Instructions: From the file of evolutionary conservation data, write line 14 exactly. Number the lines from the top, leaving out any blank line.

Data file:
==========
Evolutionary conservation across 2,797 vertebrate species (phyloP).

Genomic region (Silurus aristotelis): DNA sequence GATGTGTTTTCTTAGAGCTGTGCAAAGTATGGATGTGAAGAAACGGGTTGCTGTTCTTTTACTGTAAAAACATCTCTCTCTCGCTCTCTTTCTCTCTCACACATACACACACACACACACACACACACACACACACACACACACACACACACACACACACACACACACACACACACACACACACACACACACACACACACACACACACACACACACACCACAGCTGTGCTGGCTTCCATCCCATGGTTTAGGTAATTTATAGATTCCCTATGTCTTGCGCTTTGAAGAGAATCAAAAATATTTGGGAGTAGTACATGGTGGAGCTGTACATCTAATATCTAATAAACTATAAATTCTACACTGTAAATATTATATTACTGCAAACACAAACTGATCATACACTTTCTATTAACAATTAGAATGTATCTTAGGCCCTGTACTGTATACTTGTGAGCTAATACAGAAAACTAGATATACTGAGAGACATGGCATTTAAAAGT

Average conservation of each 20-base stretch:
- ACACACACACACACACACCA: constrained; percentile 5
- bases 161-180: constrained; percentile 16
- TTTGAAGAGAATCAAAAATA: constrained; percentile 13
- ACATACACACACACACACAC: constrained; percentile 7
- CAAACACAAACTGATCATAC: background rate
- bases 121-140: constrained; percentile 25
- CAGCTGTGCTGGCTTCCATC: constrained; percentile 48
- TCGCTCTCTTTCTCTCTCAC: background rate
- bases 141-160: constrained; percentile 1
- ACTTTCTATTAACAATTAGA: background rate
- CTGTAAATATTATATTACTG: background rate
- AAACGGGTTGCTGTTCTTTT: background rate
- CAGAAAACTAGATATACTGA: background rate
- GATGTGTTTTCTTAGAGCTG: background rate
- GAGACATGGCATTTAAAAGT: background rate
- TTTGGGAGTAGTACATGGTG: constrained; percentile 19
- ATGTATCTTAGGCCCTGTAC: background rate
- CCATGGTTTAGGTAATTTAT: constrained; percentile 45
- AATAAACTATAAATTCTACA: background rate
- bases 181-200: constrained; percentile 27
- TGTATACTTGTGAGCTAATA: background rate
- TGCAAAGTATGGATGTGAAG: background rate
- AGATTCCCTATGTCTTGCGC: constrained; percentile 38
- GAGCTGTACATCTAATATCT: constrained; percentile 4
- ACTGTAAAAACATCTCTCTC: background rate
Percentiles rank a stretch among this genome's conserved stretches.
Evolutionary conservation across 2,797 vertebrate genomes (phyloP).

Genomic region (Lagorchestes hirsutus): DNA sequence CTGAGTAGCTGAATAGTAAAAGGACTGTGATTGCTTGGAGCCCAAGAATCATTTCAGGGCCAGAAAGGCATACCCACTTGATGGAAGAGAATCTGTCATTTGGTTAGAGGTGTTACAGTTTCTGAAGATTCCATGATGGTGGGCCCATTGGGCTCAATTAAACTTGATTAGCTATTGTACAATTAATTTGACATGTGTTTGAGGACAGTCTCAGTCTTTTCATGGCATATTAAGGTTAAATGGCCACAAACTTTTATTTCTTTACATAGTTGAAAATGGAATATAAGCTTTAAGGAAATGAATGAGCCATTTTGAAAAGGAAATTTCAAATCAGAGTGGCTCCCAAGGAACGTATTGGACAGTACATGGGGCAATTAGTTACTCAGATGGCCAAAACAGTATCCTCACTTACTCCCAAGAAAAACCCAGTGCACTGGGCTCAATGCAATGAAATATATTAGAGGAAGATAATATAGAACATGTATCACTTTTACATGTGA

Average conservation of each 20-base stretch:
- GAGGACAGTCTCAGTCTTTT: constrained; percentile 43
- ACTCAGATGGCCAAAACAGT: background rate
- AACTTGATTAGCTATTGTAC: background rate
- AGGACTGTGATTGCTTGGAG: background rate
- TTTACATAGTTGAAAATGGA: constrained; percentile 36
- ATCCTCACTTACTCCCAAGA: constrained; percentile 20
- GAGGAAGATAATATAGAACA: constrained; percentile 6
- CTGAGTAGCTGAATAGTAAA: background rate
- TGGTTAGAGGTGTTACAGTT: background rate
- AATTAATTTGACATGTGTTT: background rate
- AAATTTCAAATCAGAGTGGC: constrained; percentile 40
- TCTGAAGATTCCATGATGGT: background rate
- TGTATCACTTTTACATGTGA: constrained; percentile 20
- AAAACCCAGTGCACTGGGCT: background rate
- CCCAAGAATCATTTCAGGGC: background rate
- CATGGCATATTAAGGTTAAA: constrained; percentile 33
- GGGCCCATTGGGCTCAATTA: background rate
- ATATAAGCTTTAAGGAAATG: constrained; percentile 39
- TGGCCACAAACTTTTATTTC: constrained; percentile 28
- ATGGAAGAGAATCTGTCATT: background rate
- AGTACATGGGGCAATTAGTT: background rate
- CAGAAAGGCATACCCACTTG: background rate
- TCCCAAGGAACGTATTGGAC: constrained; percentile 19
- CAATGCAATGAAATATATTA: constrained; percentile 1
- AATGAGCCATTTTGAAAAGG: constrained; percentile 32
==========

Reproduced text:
- CTGTAAATATTATATTACTG: background rate